Sunday, October 31, 2010



Art Nouveau, 1890-1914, explores a new style in the visual arts and architecture that developed in Europe and North America at the end of the nineteenth century.Art Nouveau was a concerted attempt to create an international style based on decoration. It was developed by a brilliant and energetic generation of artists and designers, who sought to fashion an art form appropriate to the modern age. During this time, urban life as we now understand it was established. Old customs, habits, and artistic styles sat alongside new, combining a wide range of contradictory images and ideas. Many artists, designers, and architects were excited by new technologies and lifestyles, while others retreated into the past, embracing the spirit world, fantasy, and myth.

Art Nouveau architects Horta who designed the iconic Hotel Eetvelde in Brussels. creating an indistinct, continuous flow of seamless, organic elements. In the Hotel Horta used a hanging steel construction for the façade. The interior receives additional lighting through a central reception room covered by a stained-glass cupola. The building has a more conventional, beautifully detailed sandstone façade.

Hotel Eetvelde / Brussels, Belgium / Victor Horta (Massey, pg 35).
In Spain the style was concentrated in the eccentric hands of Gaudi in Barcelona. Casa Batllo seems that the goal of the designer was to avoid straight lines completely. Much of the façade is decorated with a mosaic made of broken ceramic tiles that starts in shades of golden orange moving into greenish blues. The roof is arched and was likened to the back of a dragon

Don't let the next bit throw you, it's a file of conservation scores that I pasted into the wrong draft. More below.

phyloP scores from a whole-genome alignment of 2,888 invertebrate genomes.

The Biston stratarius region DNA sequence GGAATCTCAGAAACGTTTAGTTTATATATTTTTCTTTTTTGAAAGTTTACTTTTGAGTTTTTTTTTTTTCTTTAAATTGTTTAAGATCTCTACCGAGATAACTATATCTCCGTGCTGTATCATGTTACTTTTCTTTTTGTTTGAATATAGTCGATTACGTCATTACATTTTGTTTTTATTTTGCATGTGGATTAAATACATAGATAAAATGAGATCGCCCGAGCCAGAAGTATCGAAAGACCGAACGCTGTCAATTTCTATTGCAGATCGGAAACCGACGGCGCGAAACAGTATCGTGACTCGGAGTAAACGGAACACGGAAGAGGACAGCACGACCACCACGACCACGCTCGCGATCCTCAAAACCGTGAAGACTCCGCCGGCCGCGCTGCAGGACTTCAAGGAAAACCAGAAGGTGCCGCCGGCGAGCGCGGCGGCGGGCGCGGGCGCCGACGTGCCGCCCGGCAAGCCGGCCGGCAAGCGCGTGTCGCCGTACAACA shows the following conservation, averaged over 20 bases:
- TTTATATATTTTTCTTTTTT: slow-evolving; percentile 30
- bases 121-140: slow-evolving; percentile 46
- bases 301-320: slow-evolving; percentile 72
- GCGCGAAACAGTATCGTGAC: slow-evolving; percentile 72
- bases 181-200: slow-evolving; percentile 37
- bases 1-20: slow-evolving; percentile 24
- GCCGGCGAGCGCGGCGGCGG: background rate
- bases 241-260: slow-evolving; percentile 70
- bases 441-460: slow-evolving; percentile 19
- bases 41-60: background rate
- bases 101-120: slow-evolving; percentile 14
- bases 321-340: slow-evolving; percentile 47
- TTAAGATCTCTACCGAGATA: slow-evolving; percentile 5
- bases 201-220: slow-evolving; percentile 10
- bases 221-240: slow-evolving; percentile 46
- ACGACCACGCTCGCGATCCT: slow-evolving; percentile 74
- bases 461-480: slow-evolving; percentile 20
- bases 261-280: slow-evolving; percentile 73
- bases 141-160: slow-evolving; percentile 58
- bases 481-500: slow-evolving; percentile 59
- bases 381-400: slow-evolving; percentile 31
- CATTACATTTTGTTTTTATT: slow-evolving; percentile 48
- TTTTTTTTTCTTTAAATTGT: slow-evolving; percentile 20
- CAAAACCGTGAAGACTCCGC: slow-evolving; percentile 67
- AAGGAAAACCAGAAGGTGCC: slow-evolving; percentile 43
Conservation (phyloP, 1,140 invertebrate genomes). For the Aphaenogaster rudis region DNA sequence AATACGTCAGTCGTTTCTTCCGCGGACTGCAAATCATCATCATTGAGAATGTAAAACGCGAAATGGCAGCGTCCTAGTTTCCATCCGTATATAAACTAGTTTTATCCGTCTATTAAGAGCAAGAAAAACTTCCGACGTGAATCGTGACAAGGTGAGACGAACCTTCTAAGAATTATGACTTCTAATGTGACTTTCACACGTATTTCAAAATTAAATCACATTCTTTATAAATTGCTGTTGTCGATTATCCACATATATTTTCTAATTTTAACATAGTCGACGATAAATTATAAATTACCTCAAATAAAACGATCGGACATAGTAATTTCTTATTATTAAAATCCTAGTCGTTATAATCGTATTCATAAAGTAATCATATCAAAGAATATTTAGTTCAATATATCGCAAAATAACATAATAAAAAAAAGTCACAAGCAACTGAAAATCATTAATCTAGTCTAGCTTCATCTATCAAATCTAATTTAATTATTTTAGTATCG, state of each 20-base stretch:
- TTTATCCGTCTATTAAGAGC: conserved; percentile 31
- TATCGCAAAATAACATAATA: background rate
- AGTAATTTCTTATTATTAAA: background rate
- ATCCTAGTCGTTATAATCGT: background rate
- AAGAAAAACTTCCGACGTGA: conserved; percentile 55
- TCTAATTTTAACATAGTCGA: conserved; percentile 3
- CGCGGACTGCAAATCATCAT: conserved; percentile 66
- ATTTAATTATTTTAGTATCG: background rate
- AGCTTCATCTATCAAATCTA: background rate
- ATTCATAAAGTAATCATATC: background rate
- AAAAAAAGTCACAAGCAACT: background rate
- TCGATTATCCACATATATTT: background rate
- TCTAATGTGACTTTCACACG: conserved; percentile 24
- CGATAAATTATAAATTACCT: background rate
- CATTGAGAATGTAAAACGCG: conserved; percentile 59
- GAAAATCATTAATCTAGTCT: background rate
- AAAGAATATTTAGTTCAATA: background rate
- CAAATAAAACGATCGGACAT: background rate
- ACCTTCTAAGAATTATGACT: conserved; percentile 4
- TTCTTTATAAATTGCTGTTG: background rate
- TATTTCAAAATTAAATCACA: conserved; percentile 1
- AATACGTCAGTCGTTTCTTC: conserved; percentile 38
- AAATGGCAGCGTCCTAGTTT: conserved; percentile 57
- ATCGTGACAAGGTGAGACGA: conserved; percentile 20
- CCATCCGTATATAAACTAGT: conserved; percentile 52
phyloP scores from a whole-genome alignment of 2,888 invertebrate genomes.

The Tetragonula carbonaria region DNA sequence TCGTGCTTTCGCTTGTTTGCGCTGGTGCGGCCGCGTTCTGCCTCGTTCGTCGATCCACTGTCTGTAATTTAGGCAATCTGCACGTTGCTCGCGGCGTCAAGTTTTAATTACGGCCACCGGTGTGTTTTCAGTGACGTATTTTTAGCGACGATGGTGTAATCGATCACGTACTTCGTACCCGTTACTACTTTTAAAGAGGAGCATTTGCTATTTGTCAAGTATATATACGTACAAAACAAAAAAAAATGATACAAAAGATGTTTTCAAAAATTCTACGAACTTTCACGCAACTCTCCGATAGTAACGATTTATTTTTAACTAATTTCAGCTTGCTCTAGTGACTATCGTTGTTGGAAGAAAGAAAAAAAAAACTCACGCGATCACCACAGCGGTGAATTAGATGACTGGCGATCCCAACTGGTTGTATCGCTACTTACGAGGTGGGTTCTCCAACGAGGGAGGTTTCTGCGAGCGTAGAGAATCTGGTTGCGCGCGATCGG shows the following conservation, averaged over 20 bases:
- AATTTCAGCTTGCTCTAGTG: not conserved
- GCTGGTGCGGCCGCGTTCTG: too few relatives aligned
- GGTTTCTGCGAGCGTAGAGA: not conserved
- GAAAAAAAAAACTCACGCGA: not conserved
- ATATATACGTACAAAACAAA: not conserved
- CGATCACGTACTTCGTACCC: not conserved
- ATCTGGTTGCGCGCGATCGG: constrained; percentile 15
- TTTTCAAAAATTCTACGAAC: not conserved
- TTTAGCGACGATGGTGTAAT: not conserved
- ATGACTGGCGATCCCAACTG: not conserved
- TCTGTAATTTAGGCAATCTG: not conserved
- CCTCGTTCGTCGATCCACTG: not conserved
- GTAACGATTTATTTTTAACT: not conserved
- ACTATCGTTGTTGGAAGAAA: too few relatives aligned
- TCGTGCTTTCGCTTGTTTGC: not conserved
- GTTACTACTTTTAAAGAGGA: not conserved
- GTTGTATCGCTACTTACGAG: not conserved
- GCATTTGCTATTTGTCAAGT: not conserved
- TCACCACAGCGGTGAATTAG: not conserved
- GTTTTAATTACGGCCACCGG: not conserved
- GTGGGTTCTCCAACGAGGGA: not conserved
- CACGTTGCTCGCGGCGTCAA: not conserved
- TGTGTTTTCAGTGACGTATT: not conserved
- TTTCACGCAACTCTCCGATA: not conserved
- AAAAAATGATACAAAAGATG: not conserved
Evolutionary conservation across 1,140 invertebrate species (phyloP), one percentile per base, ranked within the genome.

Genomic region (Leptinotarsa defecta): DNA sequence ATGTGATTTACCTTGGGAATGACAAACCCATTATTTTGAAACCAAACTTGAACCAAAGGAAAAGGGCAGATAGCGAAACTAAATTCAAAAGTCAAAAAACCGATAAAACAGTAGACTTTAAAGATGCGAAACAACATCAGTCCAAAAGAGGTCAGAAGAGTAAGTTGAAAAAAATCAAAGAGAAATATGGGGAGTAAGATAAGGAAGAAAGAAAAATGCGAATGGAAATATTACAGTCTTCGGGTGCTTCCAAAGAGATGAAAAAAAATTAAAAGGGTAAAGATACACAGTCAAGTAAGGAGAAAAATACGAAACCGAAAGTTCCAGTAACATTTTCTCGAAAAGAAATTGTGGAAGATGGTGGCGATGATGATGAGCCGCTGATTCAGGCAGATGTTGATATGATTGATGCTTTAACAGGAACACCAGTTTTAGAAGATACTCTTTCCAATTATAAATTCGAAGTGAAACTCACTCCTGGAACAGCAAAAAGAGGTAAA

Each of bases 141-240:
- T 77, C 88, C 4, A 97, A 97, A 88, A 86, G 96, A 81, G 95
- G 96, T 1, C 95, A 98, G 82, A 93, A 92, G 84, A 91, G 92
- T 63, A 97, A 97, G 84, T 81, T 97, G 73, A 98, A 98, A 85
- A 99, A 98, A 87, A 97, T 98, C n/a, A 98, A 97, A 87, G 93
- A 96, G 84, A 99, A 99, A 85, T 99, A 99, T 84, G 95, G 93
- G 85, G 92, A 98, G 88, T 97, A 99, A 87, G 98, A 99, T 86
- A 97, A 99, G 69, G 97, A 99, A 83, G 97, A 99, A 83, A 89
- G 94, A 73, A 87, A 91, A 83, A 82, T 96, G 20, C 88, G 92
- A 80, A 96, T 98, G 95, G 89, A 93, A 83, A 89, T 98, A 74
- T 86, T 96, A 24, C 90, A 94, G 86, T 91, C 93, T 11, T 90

Casa Battlo / Barcelona, Spain / Antonio Gaudi (Masey, pg 47).

Art Nouveau was in many ways a response to the Industrial Revolution. Some artists welcomed technological progress and embraced the aesthetic possibilities of new materials such as cast iron. Others deplored the shoddiness of mass-produced machine-made goods and aimed to elevate the decorative arts to the level of fine art by applying the highest standards of craftsmanship and design to everyday objects. Art Nouveau designers also believed that all the arts should work in harmony to create a "total work of art"

Villa Savoye

Villa Savoye, Le Corbusier (Roth Pg 476)

Villa Savoye is an excellent example of Le Corbusier's Machine for Living ideal, it is no surprise that the house employs a number of mechanical devices for easing manual tasks. The automobile was a new thing at the time, and Le Corbusier put a lot of though into how the experience of arriving at the site by car would be integrated into the experience of the house.

The main part of the house is located on the first floor, while the ground floor is occupied by the hall and offices for the service, with a garage capable of storing 3 automobiles of the time, something that was a milestone in the history of architecture and a great step forward for its time. Pass through a thick stand of mature trees which then open up into the clearing, with the house in the middle. The driveway then leads under the house and around to the front door. In fact the radius of the curve of the ground floor leading to the entrance was determined by the turning radius of a car of the day. So residence would get out of the car, protected under the house, and enter the front door.

The Villa Savoye was designed by Le Corbusier as a paradigm of the "machine as a home", so that the functions of everyday life inside become critical to its design.


Robie House, Frank Lloyd Wright (Roth, Pg 464)

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